14 October 2003 | cariart
Rousing Milius Adventure!
ROUGH RIDERS, John Milius' tribute to the legendary Spanish-American War volunteer unit headed by future President Theodore Roosevelt, can be nearly considered a 'prequel' to his classic, THE WIND AND THE LION. Certainly no director has ever presented a richer portrait of one of the most complex, fascinating men of the twentieth century than Milius has, in these two films.
When 'War Fever' against the Spanish grips the nation, fueled by the inflammatory headlines of newspaper publisher William Randolph Hearst (flamboyantly played by George Hamilton), young Teddy Roosevelt (Tom Berrenger, who is superb), exhibiting the headstrong energy he was famous for, decides he has to be a part of it. Getting veteran Apache fighter Col. Leonard Wood (real-life film military adviser Dale Dye) to command his unit, Roosevelt puts out a call for volunteers, and his name, already famous nation-wide, draws an extraordinary mix of personalities, from bank robbers (Brad Johnson, in one of his best performances), to a frontier marshal (Sam Elliott, who would play a similar character in WE WERE SOLDIERS), to Indians (Bob Primeaux and David Midthunder, both excellent), to a group of Ivy Leaguers (led by LAW AND ORDER star Chris Noth).
At a White House meeting, President William McKinley (a frail-looking Brian Keith, who had portrayed 'T.R.' in THE WIND AND THE LION) and his Secretary of State, John Hay (R. Lee Ermey), appoint southern Congressman 'Fighting Joe' Wheeler to lead the American forces, with the rank of General (primarily to appease a South still bitter over the Civil War). An ex-Confederate officer (portrayed by Gary Busey, who nearly steals the film), Wheeler takes a liking to Wood and Roosevelt, and to 'Black Jack' Pershing's 'Buffalo Soldiers' (the famous Black regiment), over the 'regular Yankees', and does his best to give them preference, while offering his 'unreconstructed' advice.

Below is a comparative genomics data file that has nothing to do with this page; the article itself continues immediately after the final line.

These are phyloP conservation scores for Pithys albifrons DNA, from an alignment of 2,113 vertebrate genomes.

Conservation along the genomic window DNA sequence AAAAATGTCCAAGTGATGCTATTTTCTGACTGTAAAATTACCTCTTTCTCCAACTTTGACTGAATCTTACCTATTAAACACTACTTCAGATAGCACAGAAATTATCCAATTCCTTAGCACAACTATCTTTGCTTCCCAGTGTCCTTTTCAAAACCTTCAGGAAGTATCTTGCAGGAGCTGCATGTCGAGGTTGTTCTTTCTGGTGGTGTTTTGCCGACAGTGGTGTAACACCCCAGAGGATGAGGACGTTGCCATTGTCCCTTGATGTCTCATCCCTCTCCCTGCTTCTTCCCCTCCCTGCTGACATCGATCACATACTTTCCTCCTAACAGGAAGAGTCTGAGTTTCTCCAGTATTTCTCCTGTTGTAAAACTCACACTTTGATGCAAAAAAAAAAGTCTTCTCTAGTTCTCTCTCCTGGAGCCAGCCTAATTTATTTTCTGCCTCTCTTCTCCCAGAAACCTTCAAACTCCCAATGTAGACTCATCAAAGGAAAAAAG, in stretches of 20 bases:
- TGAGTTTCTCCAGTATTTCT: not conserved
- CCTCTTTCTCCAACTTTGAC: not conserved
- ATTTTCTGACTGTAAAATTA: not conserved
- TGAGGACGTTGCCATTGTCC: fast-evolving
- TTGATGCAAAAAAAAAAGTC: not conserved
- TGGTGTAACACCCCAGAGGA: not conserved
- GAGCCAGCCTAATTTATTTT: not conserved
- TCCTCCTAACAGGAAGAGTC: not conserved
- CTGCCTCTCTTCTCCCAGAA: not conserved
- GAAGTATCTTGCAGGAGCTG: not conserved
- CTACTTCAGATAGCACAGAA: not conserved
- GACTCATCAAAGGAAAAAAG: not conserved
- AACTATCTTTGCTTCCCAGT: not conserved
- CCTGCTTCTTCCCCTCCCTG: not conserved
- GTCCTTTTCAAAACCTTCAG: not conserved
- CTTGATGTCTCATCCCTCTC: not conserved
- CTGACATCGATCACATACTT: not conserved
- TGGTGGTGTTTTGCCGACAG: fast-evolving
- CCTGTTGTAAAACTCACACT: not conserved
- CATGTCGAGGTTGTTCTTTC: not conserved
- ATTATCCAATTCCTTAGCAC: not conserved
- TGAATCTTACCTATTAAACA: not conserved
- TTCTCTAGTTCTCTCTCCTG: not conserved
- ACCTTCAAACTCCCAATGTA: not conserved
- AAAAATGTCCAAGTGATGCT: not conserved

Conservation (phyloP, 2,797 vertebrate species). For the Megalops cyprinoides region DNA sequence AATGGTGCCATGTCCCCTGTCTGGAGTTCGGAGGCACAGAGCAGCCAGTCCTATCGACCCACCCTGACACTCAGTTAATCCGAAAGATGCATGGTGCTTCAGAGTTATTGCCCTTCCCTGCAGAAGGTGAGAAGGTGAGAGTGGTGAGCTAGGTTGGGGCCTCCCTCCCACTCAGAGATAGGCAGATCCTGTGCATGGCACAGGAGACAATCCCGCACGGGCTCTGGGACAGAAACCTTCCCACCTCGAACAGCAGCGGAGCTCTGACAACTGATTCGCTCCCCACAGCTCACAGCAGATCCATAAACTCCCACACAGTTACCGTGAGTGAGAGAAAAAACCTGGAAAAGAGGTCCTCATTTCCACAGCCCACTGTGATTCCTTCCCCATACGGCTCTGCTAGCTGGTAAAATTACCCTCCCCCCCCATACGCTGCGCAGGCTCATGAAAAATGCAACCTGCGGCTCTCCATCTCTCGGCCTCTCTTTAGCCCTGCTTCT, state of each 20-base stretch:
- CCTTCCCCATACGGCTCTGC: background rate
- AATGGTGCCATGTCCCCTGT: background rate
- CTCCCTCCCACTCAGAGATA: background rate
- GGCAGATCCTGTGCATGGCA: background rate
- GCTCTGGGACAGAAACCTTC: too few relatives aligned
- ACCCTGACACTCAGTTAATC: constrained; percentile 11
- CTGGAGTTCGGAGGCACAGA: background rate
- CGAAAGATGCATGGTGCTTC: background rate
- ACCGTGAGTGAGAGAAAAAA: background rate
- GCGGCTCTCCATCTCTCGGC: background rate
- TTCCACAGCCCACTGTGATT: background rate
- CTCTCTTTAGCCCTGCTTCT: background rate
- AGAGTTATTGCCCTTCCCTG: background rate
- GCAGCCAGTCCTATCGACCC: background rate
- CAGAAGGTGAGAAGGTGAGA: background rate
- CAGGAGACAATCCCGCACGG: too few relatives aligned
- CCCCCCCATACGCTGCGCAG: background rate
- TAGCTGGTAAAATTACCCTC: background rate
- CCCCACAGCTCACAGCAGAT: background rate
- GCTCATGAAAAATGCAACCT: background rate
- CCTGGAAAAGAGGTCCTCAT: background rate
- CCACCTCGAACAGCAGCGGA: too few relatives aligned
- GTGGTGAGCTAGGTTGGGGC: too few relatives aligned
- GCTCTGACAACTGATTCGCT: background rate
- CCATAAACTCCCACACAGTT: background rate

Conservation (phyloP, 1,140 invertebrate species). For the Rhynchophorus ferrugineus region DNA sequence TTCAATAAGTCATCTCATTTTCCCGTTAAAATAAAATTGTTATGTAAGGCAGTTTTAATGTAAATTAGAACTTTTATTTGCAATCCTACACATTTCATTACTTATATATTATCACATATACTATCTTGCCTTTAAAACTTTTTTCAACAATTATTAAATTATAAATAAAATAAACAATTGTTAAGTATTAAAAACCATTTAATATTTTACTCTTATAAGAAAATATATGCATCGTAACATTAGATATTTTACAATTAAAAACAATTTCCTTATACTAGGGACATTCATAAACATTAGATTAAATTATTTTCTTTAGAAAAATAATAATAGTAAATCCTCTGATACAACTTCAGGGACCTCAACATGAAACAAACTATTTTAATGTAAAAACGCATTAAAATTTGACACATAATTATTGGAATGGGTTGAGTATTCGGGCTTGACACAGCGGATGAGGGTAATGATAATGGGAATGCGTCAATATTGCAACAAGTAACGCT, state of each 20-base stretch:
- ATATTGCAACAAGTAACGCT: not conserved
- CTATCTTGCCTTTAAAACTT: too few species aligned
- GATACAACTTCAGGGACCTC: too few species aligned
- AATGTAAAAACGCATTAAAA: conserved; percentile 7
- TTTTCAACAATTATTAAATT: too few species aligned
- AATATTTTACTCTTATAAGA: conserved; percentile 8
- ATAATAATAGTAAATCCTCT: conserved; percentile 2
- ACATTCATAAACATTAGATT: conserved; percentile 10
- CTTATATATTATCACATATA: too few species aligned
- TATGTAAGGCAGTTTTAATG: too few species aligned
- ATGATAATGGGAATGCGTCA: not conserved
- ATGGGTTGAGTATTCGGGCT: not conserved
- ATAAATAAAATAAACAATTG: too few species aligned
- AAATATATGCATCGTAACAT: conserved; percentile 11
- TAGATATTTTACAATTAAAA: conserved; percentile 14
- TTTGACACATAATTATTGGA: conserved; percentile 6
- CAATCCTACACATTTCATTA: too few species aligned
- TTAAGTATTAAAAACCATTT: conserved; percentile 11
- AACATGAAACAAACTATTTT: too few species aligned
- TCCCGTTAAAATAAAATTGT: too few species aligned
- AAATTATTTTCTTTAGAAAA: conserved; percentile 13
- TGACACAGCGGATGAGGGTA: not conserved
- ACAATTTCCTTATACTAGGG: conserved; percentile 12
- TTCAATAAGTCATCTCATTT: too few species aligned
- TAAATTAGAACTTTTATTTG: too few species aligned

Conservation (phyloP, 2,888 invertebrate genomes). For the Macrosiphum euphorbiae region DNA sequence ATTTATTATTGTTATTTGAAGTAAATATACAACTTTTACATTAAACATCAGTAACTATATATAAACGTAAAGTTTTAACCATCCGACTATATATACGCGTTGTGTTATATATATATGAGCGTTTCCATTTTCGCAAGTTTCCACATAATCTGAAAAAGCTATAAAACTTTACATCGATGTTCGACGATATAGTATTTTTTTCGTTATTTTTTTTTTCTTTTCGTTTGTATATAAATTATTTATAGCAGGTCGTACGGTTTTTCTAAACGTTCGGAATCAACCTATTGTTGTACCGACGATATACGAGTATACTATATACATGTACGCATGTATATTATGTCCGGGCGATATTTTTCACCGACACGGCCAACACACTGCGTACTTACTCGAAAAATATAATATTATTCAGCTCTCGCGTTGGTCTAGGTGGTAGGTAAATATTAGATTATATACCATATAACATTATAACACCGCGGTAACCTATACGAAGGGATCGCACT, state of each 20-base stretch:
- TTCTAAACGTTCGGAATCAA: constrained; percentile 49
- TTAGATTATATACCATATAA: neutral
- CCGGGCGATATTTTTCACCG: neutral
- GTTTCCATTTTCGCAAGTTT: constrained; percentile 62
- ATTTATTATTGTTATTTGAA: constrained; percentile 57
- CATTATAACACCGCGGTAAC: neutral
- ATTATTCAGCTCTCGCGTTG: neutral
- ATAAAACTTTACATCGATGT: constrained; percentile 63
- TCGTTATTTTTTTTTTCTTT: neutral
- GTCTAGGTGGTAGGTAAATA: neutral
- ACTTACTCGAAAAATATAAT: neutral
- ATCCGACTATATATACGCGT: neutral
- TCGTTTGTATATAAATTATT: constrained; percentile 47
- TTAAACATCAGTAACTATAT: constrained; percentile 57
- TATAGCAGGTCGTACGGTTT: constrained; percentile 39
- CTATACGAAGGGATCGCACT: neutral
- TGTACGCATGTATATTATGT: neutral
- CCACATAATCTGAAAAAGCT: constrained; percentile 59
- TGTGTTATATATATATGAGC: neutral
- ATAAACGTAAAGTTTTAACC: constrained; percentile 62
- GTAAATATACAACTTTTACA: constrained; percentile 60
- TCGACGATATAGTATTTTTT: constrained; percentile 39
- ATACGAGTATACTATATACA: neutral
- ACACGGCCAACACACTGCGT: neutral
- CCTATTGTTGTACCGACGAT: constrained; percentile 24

With the eyes of the world on them, the 'Rough Riders' train (Elliott says, bluntly, "I'll teach them to become killers"), bond (the cowboys are stunned when Ivy Leaguer Noth easily breaks a stallion, then are told that he is a champion polo player), and show complete devotion to the eccentric but beloved Roosevelt ("He's one of us," one cowboy says, proudly). Despite a series of snafus (the horses get left behind, turning the unit into a 'dismounted cavalry'), the 'Rough Riders' make it to Cuba, and the thick of battle.
With legendary personalities Hearst, Fredric Remington (Nick Chinlund), Stephen Crane (Adam Storke), and Edward Marshall (William Katt) chronicling their actions, Roosevelt and his unit would be bloodied but unbowed, achieving immortality, with the 'Buffalo Soldiers' beside them, at the Battle of San Juan Hill...
Told as a flashback narrated by Brad Johnson, ROUGH RIDERS emerges as a remarkable history of a group of remarkable men. At the film's center is, of course, Berrenger's remarkable portrayal of Teddy Roosevelt, who, experiencing war first-hand, matures dramatically, developing the courage and strength of character that would soon make him a truly great President.
John Milius proves, again, that he is one of America's most underrated directors. ROUGH RIDERS is superb!